The Organizational Structure of a Daycare
A daycare can be a small, informal business operating out of the owner's home, a company with a board of directors and a formal organizational structure, or something in between. The appropriate organizational structure for a daycare depends on the size and complexity of the operation as well as the laws and regulations of the area where the daycare is located.
A small daycare operating out of a private home may not need to employ anyone other than the daycare owner, who can handle all aspects of the business from curriculum to food preparation. Once the business starts to grow and hire more people, some type of structure may be desirable. For instance, the owner can be designated as the daycare director and the most experienced employee can be designated the assistant director. Daycare staff report to either the assistant director or the director. Staff can be assigned to handle all necessary tasks or can be designated for specific areas of responsibility such as the infant room or the preschool room.
Sometimes a group of parents in need of childcare will band together and start a nonprofit company for the purpose of operating a daycare center. In this situation, the daycare center would have a volunteer board of directors responsible for hiring a supervisor to run the daily operations of the daycare center. The supervisors would oversee all the other employees such as teachers or assistant teachers, cooks, custodians, part-time assistants or bookkeepers. In this type of company, the parents serving on the board of directors are the employers and the supervisor is an employee.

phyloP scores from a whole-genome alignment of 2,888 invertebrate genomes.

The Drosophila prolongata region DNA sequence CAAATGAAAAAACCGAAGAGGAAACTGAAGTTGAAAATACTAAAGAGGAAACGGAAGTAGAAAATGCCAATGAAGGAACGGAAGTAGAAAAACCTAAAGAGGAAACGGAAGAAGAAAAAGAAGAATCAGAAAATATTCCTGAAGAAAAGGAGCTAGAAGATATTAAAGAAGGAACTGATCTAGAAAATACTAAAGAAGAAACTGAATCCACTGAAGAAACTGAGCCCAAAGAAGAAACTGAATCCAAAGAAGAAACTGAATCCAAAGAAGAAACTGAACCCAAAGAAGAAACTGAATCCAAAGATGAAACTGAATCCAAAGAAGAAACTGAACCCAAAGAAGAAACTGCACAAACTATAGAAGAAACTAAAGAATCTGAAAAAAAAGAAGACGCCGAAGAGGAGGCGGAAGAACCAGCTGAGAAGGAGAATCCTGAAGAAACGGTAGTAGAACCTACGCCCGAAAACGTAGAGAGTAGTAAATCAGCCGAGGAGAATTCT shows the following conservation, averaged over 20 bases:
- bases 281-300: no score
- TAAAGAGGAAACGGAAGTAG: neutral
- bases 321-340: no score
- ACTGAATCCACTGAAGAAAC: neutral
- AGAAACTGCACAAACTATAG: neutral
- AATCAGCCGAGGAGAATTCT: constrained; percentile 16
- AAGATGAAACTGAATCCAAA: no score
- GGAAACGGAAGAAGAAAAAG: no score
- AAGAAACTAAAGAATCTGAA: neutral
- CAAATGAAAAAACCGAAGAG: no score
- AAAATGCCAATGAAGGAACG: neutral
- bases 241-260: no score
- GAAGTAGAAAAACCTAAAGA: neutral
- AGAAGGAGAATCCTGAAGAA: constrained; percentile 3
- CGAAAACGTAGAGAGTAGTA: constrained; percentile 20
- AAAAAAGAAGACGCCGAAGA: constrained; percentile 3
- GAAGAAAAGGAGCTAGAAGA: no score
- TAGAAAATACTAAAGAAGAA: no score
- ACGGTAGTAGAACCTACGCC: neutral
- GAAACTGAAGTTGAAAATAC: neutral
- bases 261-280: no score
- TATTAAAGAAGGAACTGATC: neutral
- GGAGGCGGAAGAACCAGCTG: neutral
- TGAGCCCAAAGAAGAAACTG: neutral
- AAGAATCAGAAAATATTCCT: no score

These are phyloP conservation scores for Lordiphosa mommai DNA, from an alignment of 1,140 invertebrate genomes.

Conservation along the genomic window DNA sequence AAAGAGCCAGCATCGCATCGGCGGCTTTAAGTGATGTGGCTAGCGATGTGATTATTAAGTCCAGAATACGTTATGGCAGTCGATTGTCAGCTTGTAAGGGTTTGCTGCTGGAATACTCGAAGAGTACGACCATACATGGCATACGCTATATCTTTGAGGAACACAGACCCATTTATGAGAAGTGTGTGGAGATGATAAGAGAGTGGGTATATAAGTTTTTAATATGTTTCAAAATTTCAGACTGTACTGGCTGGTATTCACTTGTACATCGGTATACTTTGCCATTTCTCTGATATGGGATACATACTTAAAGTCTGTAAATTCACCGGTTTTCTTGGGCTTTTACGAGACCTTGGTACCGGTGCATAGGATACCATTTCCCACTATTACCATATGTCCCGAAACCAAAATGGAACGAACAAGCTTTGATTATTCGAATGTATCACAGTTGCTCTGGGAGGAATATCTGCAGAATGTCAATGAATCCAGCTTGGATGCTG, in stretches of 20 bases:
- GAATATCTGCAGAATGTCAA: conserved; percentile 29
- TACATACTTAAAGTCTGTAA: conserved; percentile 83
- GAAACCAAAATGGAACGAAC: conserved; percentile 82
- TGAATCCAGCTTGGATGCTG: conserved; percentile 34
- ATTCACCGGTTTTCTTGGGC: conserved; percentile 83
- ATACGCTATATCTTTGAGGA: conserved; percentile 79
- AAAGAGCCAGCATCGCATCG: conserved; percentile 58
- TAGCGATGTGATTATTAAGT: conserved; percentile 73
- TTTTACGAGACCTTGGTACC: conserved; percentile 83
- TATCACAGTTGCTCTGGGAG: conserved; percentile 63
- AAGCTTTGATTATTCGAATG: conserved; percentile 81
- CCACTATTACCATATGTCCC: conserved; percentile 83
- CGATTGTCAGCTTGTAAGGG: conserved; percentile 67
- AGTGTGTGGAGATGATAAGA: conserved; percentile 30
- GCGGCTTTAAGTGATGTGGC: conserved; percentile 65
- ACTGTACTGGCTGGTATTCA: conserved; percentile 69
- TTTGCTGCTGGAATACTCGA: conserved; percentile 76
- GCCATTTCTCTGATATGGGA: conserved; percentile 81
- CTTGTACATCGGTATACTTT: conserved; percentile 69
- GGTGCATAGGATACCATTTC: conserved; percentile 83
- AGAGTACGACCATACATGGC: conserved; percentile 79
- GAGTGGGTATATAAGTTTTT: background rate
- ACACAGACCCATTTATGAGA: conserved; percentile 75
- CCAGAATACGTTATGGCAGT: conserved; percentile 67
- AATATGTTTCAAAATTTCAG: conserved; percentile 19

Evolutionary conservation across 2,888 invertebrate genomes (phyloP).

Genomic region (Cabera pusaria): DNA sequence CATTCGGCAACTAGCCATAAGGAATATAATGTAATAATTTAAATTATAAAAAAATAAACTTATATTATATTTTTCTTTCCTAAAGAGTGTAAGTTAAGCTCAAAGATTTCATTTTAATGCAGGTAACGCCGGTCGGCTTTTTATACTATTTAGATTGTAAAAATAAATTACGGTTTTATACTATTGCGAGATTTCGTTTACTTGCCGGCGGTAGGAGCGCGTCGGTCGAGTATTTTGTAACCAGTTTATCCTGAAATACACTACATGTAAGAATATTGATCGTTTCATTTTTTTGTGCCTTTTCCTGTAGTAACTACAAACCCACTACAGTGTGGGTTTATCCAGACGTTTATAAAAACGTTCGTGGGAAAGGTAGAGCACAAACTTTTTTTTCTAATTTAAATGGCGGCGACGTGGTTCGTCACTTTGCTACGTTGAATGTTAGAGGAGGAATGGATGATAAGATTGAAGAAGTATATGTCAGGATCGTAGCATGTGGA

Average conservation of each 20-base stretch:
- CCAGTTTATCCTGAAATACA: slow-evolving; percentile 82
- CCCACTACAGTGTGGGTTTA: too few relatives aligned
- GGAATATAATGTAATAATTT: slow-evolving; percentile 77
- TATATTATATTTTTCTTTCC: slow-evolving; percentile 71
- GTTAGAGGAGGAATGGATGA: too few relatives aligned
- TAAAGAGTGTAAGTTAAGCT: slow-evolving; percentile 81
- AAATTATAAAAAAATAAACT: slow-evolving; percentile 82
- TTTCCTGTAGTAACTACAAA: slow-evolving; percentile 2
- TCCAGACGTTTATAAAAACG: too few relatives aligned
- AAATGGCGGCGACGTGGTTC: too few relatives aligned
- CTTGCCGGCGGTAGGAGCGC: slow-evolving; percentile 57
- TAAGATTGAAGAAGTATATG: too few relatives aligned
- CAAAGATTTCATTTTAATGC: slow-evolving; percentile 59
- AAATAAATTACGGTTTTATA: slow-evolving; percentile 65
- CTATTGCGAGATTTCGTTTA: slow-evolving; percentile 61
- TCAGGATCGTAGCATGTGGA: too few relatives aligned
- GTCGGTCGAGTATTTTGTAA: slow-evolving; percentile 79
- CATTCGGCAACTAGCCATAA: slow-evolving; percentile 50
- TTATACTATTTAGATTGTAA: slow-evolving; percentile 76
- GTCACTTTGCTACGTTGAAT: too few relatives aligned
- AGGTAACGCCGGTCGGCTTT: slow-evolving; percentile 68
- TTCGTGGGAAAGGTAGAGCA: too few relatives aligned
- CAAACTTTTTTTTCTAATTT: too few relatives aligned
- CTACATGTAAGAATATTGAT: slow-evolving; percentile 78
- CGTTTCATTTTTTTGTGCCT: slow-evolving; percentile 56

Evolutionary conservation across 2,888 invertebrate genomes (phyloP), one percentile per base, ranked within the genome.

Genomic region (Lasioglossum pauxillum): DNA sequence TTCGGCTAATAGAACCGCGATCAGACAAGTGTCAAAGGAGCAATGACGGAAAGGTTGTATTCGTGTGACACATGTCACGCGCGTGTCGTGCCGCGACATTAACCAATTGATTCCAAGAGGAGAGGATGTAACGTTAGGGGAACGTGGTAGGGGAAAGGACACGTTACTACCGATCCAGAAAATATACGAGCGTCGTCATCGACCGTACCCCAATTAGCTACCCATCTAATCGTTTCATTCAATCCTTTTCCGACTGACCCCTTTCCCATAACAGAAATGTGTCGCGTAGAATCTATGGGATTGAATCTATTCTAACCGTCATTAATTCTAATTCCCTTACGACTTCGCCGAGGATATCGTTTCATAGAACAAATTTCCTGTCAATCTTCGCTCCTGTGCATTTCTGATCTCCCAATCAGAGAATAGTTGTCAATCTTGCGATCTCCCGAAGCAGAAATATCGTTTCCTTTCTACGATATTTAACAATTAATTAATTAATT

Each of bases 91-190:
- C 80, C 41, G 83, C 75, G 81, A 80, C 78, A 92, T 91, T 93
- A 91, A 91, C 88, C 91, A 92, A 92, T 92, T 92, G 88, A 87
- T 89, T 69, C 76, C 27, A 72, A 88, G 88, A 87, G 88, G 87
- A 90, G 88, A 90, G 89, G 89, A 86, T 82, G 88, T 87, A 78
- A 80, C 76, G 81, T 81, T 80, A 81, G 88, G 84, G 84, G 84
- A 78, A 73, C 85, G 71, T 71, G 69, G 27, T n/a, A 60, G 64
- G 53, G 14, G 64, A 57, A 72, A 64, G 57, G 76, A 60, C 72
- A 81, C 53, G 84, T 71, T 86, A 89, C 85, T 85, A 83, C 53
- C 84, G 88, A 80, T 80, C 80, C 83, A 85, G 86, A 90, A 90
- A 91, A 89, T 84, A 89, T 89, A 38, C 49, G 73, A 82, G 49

When a daycare operation grows to the point where a chart is needed to describe the structure, the most important question to answer is who reports to who. If you employ a cook to make all the meals for your daycare, it doesn't make much sense for the cook to report to one of your other employees because their regular responsibilities have nothing to do with making the food. Similarly, a bookkeeper or administrative assistant deals with issues separate from the childcare your center offers, so it wouldn't make sense to have your bookkeeper report to a member of your childcare staff.
In designing your organizational chart, draw up a list of every title in your daycare center. For instance, you might have a director, an assistant director, a cook, a administrative assistant, an infant room supervisor, a toddler room supervisor and a preschool room supervisor, plus full-time and part-time childcare staff. Put each title in a box and draw a line to connect that box with whoever that person reports to. Any non-childcare staff should report to the director or assistant director. The supervisors for each section of the daycare center should also report to the director or assistant director. Regular full-time and part-time staff should report to their own supervisors.